Food security in Nigeria: Reality, challenges, and prospects

Prof. MK Othman

By Prof. MK Othman

The 1996 World Food Summit defined food security as a “situation when all people, at all times, have physical and economic access to sufficient, safe and nutritious food that meets their dietary needs and food preferences for an active and healthy lifestyle”. In another context, the World Health Organisation (WHO) maintains that “Food security means that all people at all times have both physical and economic access to enough food for an active, healthy living…” Therefore, attaining food security means that consumption and production of food should be governed by social values that are just and equitable as well as moral and ethical.

This way the ability to acquire food by all can be ensured. In addition, the food should be nutritionally adequate, personally and culturally acceptable, and the food should also be obtained in a manner that upholds human dignity. No matter how food security is defined, having enough to eat regularly for an active and healthy life is the most essential human need. That means the food has to be quantitative, accessible, and affordable to every person without the strain of constraint. Is Nigeria food secured?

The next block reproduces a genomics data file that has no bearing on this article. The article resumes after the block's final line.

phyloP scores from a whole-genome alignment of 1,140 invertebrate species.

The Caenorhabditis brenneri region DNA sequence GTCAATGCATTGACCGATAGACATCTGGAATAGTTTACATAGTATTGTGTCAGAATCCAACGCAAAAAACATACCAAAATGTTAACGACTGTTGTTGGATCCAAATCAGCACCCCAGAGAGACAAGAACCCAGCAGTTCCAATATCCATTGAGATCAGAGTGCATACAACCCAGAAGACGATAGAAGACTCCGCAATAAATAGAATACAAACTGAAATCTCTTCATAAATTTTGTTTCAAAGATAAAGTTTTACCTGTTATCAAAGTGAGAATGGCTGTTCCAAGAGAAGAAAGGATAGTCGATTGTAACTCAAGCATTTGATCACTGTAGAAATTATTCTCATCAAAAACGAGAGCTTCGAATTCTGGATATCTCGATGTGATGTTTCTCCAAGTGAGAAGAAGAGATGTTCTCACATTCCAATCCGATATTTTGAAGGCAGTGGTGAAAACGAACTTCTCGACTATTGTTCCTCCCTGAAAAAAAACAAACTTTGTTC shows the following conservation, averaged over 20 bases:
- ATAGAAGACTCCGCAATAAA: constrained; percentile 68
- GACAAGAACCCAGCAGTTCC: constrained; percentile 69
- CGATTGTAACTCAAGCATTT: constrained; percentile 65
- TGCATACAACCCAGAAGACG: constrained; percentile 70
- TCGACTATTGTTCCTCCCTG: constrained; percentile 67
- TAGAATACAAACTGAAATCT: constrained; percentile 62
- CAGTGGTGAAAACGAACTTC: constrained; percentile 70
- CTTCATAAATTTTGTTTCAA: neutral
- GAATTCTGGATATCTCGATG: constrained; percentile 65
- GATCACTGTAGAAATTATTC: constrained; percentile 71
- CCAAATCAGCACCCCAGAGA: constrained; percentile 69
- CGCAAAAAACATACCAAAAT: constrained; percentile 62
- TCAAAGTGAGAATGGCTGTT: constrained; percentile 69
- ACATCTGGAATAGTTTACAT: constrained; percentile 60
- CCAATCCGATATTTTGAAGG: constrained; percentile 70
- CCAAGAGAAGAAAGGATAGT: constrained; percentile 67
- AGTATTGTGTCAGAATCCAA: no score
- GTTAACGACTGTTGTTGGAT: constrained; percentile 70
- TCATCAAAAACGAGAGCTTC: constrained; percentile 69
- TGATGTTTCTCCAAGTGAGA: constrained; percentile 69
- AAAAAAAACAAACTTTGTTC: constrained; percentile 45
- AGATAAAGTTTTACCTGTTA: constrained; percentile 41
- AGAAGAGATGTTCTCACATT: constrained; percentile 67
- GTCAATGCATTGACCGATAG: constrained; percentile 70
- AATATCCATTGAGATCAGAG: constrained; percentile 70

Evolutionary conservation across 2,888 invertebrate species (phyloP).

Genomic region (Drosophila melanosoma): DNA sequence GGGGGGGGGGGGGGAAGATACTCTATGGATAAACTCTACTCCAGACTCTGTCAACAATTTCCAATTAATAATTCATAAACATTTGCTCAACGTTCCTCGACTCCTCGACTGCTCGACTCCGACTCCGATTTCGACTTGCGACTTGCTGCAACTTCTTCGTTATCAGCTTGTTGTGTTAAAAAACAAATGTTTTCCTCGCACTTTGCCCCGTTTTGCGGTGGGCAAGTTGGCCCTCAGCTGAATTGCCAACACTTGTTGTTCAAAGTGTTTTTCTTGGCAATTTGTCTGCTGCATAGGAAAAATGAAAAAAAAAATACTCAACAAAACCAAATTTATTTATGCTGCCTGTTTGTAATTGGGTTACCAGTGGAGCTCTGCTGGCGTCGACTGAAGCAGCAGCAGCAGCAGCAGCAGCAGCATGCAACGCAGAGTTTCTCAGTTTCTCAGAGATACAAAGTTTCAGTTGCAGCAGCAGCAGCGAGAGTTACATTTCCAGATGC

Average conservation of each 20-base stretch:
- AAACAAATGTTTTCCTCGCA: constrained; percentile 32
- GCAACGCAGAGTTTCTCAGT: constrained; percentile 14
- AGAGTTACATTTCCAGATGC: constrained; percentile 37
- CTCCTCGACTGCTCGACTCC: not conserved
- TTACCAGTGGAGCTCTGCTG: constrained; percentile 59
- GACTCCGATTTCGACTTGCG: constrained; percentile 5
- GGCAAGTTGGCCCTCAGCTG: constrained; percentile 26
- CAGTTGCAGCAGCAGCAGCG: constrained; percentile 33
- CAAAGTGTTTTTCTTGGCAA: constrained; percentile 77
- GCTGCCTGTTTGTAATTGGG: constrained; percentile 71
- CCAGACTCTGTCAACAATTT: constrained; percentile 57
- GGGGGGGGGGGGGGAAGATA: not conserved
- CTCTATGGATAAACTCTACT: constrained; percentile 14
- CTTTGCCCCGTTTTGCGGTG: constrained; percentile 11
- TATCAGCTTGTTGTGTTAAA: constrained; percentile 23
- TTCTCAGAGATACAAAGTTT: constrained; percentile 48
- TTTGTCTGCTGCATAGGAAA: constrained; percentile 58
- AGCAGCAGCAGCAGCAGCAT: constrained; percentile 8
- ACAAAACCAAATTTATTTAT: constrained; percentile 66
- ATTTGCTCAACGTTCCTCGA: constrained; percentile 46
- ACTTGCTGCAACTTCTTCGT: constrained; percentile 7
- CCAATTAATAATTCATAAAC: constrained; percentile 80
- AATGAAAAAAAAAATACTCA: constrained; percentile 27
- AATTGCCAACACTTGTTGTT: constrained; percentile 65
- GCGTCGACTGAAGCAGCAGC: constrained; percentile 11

In reality, Nigeria has enormous and unquantifiable potential agricultural resources to feed the whole of the African continent and even export to other continents. Nigeria has a huge population of 210 million people with about 55% of the population being active, 91 million hectares of arable land, with merely 50% utilisation despite the quantum of water resources, soil fertility, favourable topography, and climates. Thus, the country has 12 million cubic meters of fresh-water resources, 960 kilometers of rich coastline, huge terrestrial and aquatic biodiversity. Additionally, Nigeria has seven distinct climate zones, which provide average annual rainfall ranging from 700 mm in the far north (Sahel savannah) to 4,000 mm in the riverine and mountainous areas in the south. River Niger passes through some countries and discharges an average of 5,589 m3/s volume of water into the Atlantic Ocean through Nigeria. River Niger with a length of 4,180 Km and a drainage basin area of 2.1 million Km2 is the third largest river in Africa and has six major perennial rivers as tributaries crisscrossing the length and breadth of Nigeria. This has made Nigeria be the most endowed country with unlimited water resources available for agricultural development.